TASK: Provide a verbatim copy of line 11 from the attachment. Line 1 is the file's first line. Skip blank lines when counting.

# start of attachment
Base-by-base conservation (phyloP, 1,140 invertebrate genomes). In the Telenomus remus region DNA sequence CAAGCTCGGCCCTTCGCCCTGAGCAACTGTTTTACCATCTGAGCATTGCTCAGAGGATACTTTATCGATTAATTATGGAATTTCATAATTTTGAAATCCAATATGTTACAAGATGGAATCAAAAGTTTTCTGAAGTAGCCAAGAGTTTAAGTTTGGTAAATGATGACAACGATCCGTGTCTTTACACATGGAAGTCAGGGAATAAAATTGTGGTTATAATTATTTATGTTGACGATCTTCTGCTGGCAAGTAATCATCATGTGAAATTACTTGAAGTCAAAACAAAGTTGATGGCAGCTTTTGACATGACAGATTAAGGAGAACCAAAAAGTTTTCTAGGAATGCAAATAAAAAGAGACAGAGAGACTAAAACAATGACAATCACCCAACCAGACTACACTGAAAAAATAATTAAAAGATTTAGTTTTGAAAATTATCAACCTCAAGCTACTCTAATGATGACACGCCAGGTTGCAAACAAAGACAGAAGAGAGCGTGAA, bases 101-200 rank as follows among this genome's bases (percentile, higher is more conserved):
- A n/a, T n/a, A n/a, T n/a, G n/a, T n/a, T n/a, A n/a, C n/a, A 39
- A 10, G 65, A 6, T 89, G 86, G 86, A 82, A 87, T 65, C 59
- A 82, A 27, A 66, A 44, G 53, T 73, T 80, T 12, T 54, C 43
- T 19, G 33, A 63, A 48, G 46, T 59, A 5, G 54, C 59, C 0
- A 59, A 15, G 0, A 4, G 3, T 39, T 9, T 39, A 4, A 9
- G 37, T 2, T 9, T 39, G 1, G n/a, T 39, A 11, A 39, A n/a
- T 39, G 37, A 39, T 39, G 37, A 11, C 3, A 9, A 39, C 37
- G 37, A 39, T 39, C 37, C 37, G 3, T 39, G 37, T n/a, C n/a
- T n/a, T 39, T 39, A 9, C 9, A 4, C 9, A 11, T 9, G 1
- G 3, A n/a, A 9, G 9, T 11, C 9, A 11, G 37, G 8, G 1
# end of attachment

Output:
- G 3, A n/a, A 9, G 9, T 11, C 9, A 11, G 37, G 8, G 1